Despite TPM’s assurances, the miners have not proven their mining would not affect the groundwater, the underlying Floridan Aquifer, surface streams, or the Okefenokee Swamp.

Their application form proposes to mine 1041.7 acres, the same size tract as in their application of last year that they retracted in early January of this year. But their actual application says “TPM now wishes to conduct a demonstration mining project for a reduced mining area of approximately 898 acres.”

86% of the original acreage is not much reduced. And how is that just a demonstration?

No doubt you will hear more about that and other problems with the miners’ application from the coalition supporting the Swamp and opposing anything that would harm it. That coalition includes a wide range of organizations, Continue reading

EPA passes the buck to GA-EPD for Valdosta raw sewage spill 2020-01-31

The EPA took weeks to write to WWALS to confirm less than what it said in the January 8, 2019 meeting in Madison, Florida:


      220 years to fix? Need better oversight --Brannan, EPA
Photo: John S. Quarterman for WWALS, still from WWALS Video, Madison, Florida, of Carol L. Kemker, Director, Enforcement and Compliance Assurance Division, and others.

In Georgia, the Environmental Protection Division (EPD) has authority for establishing procedures for how permitted utilities are to respond during a major spill event. The EPA has delegated permitting authority to the state under the National Pollutant Discharge Elimination System Program (NPDES). However, the EPA does maintain a state oversight role. After the sewage spill into the Withlacoochee, the EPA reached out to EPD to ensure the spill’s cause was properly addressed and notification procedures were followed. The EPA continues to work with EPD to reduce the possibility of future spills from Valdosta into the Withlacoochee River.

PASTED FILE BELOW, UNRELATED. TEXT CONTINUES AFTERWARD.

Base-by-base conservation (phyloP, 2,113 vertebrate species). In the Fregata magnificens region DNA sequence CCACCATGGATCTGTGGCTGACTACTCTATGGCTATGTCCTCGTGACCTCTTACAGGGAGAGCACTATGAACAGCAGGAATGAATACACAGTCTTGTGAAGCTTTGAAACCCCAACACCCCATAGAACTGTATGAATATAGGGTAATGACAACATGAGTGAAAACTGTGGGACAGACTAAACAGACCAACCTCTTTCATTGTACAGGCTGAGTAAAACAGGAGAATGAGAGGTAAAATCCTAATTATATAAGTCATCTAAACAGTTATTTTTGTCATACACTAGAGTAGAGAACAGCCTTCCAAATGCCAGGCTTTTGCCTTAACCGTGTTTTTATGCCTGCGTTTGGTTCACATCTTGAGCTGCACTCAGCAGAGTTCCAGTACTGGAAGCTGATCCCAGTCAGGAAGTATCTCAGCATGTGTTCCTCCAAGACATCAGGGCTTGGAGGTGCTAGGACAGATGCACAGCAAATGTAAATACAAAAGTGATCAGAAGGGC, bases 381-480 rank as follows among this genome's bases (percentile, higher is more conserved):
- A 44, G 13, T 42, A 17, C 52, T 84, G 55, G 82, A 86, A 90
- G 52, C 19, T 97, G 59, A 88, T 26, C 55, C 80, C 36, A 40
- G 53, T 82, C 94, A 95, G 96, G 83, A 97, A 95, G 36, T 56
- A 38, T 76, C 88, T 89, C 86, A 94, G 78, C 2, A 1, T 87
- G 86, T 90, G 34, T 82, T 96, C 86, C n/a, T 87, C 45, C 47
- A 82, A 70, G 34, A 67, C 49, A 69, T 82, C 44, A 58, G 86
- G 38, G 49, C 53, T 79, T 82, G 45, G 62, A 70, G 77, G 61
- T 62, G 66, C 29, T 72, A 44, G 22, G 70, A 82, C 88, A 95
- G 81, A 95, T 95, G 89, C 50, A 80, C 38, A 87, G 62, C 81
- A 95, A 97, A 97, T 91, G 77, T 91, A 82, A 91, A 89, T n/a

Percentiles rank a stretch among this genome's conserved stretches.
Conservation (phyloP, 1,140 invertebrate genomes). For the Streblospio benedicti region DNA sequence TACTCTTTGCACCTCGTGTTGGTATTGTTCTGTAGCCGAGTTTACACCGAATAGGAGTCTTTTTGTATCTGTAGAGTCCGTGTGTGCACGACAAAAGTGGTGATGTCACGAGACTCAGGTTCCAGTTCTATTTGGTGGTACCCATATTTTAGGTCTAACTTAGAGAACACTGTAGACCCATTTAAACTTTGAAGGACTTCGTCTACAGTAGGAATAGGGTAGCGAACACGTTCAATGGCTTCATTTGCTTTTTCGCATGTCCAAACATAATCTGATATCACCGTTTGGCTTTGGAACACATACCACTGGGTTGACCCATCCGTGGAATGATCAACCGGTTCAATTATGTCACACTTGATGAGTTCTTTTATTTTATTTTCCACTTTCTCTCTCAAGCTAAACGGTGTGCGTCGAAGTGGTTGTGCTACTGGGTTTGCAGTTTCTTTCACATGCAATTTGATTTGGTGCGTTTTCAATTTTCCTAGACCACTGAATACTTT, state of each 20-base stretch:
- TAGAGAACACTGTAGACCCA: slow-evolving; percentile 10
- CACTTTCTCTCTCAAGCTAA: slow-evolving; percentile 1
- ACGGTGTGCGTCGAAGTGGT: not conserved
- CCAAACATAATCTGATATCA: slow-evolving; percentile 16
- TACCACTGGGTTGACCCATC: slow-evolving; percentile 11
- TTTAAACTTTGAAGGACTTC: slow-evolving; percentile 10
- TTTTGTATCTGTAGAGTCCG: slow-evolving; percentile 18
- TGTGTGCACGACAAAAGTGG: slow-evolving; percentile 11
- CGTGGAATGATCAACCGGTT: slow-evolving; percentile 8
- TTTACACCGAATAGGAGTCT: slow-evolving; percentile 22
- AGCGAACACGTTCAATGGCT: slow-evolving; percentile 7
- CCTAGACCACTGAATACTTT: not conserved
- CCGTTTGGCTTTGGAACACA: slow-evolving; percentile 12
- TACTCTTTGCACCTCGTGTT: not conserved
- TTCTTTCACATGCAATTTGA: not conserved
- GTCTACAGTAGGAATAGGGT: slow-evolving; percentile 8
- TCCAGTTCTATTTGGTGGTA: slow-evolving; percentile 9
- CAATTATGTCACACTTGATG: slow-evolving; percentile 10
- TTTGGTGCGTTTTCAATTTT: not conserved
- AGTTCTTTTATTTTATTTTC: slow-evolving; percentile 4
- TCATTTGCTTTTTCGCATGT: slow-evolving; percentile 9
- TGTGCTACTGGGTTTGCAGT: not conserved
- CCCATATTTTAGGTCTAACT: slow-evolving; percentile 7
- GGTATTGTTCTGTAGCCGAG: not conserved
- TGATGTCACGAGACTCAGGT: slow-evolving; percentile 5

No detail was included in the EPA Region 4 letter to WWALS as to how the spill’s cause was to be addressed, or why notification procedures were the only other topic worth mentioning. EPA Region 4’s response says nothing about water quality testing, tracking procedures, alternative water supply, water well testing cost reimbursement, wildlife on land and water, underground plumes of contamination, or an educational campaign; all topics listed in the WWALS letter to which EPA is replying.

Apparently it took a week for the email I forwarded to EPA Region 4 on December 17th to get there on December 23, 2019. Then it took another month for EPA to send a paper reply letter in fancy packaging.

EPA also recommended: Continue reading

Reject or EIS: Twin Pines Minerals mine near Okefenokee –U.S. Rep. Al Lawson 2020-02-13

U.S. Rep. Al Lawson Jr, Twitter, 2PM, 14 February 2020, @RepAlLawsonJr,